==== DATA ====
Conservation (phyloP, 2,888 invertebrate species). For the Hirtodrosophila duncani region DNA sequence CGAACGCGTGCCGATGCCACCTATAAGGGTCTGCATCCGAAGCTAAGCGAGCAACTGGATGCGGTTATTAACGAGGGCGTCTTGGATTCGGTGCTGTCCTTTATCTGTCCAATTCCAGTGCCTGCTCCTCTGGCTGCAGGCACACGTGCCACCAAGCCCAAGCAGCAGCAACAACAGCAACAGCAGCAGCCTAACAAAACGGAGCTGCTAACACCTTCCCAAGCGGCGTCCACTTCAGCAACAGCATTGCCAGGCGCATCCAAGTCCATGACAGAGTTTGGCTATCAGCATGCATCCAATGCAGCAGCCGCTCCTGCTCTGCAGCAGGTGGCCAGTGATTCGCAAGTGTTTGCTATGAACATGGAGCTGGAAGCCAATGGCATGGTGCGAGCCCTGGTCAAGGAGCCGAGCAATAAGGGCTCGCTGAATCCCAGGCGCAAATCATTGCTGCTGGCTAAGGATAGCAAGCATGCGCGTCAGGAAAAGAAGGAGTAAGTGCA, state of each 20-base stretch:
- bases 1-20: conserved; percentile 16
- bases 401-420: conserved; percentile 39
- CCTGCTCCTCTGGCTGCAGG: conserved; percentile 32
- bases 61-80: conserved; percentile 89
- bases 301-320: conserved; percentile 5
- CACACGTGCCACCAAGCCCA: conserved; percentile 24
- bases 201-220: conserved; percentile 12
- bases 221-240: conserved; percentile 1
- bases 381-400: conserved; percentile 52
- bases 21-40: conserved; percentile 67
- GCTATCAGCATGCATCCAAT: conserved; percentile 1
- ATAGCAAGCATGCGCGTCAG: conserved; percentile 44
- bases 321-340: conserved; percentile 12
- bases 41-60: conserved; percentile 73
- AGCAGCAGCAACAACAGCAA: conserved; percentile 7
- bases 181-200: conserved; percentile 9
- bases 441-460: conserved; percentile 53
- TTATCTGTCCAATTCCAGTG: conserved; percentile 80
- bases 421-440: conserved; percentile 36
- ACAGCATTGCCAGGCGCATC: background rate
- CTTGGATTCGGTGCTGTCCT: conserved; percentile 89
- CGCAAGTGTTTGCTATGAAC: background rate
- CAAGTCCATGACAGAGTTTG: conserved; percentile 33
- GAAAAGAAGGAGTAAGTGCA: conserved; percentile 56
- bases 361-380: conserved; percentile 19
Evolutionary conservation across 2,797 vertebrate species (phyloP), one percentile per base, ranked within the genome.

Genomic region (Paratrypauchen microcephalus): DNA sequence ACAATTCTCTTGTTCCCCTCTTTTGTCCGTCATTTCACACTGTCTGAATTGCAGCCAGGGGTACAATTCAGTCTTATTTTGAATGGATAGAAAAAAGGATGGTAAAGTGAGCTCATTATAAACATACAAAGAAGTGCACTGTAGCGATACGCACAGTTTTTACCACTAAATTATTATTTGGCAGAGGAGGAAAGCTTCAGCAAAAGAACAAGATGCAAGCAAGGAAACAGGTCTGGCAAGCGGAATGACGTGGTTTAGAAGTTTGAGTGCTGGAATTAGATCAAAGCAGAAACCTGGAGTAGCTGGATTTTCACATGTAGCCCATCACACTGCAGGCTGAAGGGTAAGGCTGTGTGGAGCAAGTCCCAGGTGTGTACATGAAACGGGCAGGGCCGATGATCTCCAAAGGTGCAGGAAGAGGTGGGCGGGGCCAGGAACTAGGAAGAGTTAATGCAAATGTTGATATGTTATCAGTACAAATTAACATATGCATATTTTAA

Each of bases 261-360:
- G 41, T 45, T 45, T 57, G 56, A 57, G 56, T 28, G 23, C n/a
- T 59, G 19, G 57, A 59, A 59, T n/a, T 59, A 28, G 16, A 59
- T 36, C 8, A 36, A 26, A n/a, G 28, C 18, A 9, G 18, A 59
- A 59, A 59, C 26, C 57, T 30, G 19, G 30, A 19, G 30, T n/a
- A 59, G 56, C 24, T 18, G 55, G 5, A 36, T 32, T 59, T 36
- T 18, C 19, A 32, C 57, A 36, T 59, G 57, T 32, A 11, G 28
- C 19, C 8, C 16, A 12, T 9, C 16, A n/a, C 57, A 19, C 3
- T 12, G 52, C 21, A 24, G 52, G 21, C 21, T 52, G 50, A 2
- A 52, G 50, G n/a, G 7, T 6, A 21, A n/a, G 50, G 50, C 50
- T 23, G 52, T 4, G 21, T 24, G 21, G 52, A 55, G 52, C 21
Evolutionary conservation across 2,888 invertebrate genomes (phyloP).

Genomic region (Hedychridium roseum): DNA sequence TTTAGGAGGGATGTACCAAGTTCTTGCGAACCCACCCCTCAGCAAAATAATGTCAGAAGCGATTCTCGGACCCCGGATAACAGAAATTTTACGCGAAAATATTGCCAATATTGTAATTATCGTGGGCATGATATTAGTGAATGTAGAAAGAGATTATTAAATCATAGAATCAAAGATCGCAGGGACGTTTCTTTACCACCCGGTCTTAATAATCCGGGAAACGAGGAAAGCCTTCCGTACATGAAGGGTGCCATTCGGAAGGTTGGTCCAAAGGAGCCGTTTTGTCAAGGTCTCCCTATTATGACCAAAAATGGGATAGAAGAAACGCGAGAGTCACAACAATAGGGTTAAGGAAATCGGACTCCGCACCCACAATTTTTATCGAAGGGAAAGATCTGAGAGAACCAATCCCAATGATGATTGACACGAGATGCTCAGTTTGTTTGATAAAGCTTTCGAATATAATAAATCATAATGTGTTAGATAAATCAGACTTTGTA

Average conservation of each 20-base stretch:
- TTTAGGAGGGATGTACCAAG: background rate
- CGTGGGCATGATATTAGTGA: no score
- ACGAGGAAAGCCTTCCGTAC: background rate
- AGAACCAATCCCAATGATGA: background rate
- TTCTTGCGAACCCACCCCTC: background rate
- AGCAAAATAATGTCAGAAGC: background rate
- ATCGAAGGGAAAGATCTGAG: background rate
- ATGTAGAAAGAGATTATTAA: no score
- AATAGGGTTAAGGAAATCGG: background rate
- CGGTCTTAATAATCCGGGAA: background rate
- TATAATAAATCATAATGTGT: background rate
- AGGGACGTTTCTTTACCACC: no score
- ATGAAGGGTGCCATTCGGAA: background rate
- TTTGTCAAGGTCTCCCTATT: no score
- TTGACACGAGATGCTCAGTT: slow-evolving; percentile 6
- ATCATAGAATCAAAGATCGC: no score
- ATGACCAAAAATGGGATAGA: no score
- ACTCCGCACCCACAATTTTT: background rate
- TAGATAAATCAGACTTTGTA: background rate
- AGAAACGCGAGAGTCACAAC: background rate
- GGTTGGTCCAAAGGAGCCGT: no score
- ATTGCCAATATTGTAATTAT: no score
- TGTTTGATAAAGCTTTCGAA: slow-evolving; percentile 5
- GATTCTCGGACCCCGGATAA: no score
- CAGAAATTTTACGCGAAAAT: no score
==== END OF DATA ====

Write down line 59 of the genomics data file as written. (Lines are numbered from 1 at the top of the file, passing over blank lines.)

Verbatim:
- ATGACCAAAAATGGGATAGA: no score